[As/When/While A was happening, B happened. B happened as/when/while A was happening.] As/When/While A was happening AAAAAAAAAAAAAAAAAAAAA (b) AAAAAAAAAAAAAAAAAAAAA B happened. We can use as, when, or while to say that a longer action or event was going on when something else happened. We usually use the past progressive tense (was/were + . . ….

as well as

[noun/adjective/adverb + as well as + noun/adjective/adverb clause + as well as -ing.. . As well as -ing… + clause] /As well as has a similar meaning to ‘not only … but also’. He’s got a car as well as a motorbike. She ‘s clever as well as beautiful. When we put a verb after…

as much/many … as …

We use as much … as .. . with a singular (uncountable) noun, and as many … as .. . with a plural. Compare: We need as much time as possible. We need as many cars as possible. As much/many can be used without a following noun. I ate as much as I wanted. Rest…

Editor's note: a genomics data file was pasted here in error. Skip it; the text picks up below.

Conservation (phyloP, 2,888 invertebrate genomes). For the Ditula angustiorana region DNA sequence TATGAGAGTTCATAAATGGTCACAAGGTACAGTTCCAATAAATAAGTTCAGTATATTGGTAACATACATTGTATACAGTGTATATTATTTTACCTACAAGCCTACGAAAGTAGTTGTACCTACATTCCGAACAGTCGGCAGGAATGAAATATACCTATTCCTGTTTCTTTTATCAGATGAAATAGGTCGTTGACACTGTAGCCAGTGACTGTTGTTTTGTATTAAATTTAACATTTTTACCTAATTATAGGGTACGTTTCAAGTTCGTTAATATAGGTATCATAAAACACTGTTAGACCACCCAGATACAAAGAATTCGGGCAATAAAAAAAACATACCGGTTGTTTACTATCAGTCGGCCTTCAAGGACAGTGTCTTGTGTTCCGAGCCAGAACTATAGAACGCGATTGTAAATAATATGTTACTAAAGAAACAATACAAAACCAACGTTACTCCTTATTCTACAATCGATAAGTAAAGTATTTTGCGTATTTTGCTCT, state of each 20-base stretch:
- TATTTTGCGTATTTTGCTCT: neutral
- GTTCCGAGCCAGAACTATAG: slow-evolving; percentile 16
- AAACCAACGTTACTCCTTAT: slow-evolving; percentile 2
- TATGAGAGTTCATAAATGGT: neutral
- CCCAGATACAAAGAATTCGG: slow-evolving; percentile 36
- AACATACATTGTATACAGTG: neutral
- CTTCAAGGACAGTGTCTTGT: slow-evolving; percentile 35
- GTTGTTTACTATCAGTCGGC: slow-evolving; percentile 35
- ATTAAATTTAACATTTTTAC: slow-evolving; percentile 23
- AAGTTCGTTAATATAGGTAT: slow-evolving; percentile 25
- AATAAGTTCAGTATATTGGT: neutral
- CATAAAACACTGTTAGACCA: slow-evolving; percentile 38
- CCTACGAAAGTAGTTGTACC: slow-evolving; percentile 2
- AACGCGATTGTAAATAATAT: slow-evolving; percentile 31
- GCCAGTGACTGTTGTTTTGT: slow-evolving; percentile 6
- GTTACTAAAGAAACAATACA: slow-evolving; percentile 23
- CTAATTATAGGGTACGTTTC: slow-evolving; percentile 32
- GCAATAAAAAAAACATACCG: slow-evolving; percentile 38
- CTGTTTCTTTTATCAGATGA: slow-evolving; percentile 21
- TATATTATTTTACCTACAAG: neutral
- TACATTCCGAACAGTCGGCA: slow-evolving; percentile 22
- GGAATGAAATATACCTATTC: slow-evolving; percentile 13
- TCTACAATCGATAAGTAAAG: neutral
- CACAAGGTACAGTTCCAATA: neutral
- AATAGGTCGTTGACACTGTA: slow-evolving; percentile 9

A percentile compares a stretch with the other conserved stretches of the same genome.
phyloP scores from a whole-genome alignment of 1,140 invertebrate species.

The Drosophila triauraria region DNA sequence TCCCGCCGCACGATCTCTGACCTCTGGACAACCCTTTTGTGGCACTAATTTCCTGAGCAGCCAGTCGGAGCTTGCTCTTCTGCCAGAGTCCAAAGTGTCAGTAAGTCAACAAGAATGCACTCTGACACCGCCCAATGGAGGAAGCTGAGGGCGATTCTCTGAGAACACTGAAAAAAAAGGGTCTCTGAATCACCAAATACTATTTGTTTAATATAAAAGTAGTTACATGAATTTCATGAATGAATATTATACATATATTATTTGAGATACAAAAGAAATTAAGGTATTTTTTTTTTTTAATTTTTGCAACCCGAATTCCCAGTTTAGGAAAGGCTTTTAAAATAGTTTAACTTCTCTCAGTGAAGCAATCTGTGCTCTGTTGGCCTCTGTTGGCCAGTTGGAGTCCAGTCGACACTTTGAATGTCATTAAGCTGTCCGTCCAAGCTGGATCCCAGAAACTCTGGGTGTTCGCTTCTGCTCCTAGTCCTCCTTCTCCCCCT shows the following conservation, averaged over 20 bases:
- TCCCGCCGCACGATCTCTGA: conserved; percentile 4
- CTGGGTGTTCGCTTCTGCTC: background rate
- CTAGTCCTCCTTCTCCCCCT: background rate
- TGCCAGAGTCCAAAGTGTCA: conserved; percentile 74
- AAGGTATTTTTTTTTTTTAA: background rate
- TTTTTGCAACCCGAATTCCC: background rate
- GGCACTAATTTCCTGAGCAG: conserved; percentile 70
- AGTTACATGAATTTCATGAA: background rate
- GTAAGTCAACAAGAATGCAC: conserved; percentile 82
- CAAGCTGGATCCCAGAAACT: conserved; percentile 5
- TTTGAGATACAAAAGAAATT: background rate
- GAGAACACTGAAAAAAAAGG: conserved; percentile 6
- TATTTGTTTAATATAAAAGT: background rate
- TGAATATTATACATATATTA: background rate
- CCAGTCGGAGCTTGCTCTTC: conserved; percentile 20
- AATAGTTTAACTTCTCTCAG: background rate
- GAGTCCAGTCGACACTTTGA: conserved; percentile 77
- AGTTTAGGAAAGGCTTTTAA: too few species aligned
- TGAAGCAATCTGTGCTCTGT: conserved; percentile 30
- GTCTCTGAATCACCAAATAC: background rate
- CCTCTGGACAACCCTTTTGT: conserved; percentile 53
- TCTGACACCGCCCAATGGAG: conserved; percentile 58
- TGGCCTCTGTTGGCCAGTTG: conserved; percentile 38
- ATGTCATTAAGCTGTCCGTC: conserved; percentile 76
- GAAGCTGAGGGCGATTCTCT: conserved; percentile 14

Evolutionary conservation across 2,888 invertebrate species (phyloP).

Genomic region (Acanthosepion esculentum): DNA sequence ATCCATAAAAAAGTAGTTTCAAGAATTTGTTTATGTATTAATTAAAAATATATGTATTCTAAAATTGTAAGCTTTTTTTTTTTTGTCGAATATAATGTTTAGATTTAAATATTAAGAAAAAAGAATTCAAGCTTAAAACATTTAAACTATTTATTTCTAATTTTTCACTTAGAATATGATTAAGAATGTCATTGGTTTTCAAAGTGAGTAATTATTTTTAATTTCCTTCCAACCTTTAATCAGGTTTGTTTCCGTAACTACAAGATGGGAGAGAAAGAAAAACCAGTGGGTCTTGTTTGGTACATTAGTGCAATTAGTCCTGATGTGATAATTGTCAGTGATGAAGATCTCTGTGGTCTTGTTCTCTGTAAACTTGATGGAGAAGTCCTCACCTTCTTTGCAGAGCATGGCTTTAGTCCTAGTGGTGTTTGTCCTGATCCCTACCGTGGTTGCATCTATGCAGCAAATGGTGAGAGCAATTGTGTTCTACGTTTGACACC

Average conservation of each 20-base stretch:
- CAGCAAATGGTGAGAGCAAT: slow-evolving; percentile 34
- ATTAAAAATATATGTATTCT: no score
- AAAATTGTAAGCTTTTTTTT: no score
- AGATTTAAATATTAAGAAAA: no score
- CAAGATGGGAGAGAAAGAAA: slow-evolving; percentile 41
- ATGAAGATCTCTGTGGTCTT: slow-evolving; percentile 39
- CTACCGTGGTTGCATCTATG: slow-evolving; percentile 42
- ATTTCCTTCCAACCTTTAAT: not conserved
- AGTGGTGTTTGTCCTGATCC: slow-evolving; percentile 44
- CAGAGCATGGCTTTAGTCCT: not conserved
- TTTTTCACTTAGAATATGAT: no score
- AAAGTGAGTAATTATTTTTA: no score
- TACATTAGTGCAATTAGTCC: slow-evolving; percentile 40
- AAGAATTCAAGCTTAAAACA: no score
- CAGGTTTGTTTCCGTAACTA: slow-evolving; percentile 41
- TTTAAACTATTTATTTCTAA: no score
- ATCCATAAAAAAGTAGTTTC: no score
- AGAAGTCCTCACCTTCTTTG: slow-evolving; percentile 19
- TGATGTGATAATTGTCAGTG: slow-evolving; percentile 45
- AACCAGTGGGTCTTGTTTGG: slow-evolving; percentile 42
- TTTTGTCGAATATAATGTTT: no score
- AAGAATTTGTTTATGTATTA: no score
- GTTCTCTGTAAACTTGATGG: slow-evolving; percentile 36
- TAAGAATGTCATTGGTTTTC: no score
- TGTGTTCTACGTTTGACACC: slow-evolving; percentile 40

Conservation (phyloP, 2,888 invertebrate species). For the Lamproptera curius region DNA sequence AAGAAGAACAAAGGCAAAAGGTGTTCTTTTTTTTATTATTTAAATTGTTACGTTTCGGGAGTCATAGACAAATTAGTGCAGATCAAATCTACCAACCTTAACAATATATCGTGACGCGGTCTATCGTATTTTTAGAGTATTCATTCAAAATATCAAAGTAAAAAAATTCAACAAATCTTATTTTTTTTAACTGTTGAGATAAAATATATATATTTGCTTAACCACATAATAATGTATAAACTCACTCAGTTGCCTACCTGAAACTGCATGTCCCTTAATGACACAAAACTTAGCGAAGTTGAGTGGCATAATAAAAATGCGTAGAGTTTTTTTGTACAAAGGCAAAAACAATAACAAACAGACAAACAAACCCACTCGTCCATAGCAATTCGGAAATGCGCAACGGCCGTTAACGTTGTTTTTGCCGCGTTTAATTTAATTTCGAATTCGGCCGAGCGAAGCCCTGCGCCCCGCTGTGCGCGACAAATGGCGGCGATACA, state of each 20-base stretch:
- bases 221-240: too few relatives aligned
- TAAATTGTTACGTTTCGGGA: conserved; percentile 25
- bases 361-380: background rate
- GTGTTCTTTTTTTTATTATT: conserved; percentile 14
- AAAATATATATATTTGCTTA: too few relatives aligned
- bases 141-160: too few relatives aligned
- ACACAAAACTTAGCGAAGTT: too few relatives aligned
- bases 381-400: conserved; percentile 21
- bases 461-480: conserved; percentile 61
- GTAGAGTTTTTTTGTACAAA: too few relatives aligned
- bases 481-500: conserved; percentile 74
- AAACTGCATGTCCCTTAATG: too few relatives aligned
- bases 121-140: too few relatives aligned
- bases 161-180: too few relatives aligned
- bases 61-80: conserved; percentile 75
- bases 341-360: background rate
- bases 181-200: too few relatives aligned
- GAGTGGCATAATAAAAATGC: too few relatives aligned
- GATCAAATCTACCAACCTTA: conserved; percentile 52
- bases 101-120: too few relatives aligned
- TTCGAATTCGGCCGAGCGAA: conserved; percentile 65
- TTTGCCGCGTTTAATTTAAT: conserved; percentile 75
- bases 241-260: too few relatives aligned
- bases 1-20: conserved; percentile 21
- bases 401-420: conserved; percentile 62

as if and as though

[as if/though + subject + present/past verb as if/though + subject + past verb with present meaning] As if and as though mean the same. We use them to say what a situation seems like. It looks as if/though it’s going to rain. I felt as if/though I was dying. We can use a past…

as and like

Similarity We can use like or as to say that things are similar. a. Like is a preposition. We use like before a noun or pronoun. [like + noun/pronoun] You look like your sister. (NOT … as your sister.) He ran like the wind. It’s like a dream. She’s dressed just like me. We use…

as, because and since (reason)

[as/because/since + clause + clause clause + as/because/since + clause] Because is used when we give the reason for something. Because I was ill for six months I lost my job. If the reason is the most important idea, we put it at the end of the sentence. Why am I leaving? I’m leaving because…

as…as …

{[as + adjective + as as + adverb + as] + noun/pronoun/clause} We use as … as … to say that two things are the same in some way. She’s as tall as her brother. Can a man run as fast as a horse? It’s not as good as I expected. We can use object…

articles: special rules and exceptions